4. Fellowship. If you decide to focus more on a particular composer or period of music, there are opportunities to do so. However, before anyone takes you under their wing, you have to demonstrate competency in general music training. If you want to focus on improvisation, you will have to demonstrate an understanding of music theory and have a good amount of music under your belt. If you want to focus on Bach exclusively, you will have to have played a certain number of pieces by him that demonstrate a general understanding of his pieces. This is the time to learn the nuances of a certain type of music that few people truly understand. You may have to travel to a different country to learn from the experts, since the number of people at this level are few and far between. You will continue to give solo recitals and will likely have students of your own, but there is an expectation that you will be able to talk more intelligently about the music you are focusing on.

5. The beginning attending. Finally, you’ve finished your musical training after many years and you’re ready to take the world by storm. You bring your own flavor to the pieces that you’re now interpreting, drawing upon advice given by your teachers and other musicians you have met over the years. You start to realize that other musicians will interpret the same piece differently, reflecting the influence of their particular teachers. There is a temptation to be bold and interpret pieces in a new way, but you have to keep in mind that as you perform your recitals, your playing is subjectively being analyzed by other musicians, some of whom will have a particular way of interpreting the same pieces that you have played.

You will be held to a higher standard of musical interpretation since you have so many years of experience behind you. Solo recitals will continue at larger venues with more feedback from the public. It may be overwhelming (especially if the criticism isn’t so great), but trust your instincts and the teachers who have guided you. You have your own students who are looking to you for guidance, and you realize that after learning music for so long, you actually have something to teach.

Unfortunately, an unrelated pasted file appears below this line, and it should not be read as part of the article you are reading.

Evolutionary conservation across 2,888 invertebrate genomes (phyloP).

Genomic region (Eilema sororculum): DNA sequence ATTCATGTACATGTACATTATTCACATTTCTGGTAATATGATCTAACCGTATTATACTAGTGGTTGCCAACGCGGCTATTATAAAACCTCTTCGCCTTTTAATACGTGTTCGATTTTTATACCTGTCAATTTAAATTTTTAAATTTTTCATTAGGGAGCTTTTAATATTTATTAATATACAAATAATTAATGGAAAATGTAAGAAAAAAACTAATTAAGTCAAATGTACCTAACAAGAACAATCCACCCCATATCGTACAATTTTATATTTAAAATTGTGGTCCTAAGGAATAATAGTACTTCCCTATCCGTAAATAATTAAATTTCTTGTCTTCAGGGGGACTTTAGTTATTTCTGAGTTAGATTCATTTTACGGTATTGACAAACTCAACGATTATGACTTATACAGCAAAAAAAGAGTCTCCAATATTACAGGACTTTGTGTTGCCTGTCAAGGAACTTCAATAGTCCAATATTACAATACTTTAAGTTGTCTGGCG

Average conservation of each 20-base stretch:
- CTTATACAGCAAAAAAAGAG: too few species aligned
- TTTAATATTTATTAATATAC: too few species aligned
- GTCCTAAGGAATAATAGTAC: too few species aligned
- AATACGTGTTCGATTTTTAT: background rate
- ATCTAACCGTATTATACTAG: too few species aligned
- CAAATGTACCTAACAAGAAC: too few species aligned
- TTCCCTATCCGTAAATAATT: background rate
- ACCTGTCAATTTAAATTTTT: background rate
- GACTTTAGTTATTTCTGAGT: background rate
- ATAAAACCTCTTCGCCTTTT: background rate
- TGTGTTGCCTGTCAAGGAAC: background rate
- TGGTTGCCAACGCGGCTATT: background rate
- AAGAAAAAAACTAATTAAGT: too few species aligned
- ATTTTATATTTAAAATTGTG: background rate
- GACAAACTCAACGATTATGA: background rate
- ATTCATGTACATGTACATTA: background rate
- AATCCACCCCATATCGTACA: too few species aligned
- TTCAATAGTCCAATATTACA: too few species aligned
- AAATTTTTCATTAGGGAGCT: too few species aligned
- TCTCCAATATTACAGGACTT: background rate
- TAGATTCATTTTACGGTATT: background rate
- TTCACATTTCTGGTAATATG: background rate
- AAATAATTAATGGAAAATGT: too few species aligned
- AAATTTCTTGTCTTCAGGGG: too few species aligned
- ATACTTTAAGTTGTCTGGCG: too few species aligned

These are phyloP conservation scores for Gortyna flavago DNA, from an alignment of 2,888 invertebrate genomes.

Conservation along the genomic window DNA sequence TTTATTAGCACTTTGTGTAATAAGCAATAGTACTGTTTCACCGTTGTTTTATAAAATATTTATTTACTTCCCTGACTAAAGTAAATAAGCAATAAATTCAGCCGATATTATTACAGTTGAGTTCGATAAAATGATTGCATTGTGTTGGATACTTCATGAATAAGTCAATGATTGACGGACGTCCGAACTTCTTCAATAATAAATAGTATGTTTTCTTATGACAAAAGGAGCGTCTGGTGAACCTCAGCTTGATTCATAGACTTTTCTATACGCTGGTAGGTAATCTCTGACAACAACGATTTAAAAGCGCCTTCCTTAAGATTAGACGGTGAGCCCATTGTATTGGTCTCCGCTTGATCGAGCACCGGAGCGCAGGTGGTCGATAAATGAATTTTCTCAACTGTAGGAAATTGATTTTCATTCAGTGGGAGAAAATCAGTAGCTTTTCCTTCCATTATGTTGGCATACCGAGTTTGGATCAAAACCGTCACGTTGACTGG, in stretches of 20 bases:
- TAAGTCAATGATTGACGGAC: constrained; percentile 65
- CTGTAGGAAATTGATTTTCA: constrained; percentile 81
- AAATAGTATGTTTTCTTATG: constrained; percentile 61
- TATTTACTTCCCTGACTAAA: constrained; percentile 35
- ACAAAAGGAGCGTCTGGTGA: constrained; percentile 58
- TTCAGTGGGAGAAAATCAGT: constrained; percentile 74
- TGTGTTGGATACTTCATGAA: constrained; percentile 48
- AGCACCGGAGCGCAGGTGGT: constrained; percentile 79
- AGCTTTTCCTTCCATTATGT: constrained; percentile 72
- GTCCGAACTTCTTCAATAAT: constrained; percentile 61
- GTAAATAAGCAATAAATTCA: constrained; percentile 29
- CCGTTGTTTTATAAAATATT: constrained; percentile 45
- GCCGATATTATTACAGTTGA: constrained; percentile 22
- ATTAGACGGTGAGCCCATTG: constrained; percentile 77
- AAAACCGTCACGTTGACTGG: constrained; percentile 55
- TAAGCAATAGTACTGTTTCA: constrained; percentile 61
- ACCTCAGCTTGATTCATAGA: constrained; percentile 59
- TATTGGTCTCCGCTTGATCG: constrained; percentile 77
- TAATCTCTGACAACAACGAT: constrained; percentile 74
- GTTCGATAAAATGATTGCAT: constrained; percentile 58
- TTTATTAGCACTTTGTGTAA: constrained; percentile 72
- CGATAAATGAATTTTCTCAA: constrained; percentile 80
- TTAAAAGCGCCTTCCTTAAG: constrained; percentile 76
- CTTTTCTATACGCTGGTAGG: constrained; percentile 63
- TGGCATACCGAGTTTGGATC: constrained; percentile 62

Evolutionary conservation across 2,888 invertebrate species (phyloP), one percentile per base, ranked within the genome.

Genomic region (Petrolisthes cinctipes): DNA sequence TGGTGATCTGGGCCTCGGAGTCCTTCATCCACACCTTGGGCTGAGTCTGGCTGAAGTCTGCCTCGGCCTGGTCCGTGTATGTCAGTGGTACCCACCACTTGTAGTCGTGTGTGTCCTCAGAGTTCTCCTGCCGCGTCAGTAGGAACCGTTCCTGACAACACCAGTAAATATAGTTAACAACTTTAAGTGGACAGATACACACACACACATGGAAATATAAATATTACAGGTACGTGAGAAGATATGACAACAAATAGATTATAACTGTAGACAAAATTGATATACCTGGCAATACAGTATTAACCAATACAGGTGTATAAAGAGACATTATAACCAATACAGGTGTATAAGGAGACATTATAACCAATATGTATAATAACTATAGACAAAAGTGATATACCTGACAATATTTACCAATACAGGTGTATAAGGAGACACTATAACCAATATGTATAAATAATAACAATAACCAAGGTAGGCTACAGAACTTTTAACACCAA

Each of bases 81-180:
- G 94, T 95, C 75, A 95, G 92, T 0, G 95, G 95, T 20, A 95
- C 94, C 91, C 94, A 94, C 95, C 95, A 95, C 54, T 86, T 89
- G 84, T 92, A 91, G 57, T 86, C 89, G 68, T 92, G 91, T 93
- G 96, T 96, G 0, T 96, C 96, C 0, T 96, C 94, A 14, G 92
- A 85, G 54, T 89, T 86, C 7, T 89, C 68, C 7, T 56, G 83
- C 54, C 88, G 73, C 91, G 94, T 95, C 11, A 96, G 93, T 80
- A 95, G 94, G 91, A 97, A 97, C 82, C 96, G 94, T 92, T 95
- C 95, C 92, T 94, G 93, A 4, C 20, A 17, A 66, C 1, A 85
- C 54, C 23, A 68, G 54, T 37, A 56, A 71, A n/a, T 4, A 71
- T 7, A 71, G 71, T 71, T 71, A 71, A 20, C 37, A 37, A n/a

6. The veteran attending. You’ve seen it all (or at least you think you have). You have been playing for many years and have traveled around the world to demonstrate your interpretation of pieces. Whether you like to admit it or not, you have your favorite pieces that you interpret in a certain way. There is not as much time to learn new pieces as before, so you’re drawing upon your musical experiences from the past couple of decades. You may be focusing on education or performance at this point, or maybe a bit of both.

Inevitably, you’ll come across a musician that is beginning on his own, coming from one of the top musical conservatories in the country. You’re intrigued and you listen to him, realizing that he is playing a piece that you have played years ago. Initially, you notice how different the interpretation is, and the temptation is to tell the musician to change the interpretation of the piece to make it sound as if you were playing it.

But then you step back and really listen, and you find that it is beautiful, but in a different way. You just learned something new about a piece that you thought you knew. The new musician hears about your experience and asks you what you think about how he interpreted the piece, since he knows that you have a reputation of playing this piece incredibly in the past. It is at that point that you realize that no matter how long you have been playing music, you realize that every musician has something to learn from one another.


Chiduzie Madubata is an internal medicine physician.

Image copyright: Marcelo Campi, flickr, CC BY-SA

Article last time updated on 26.04.2016.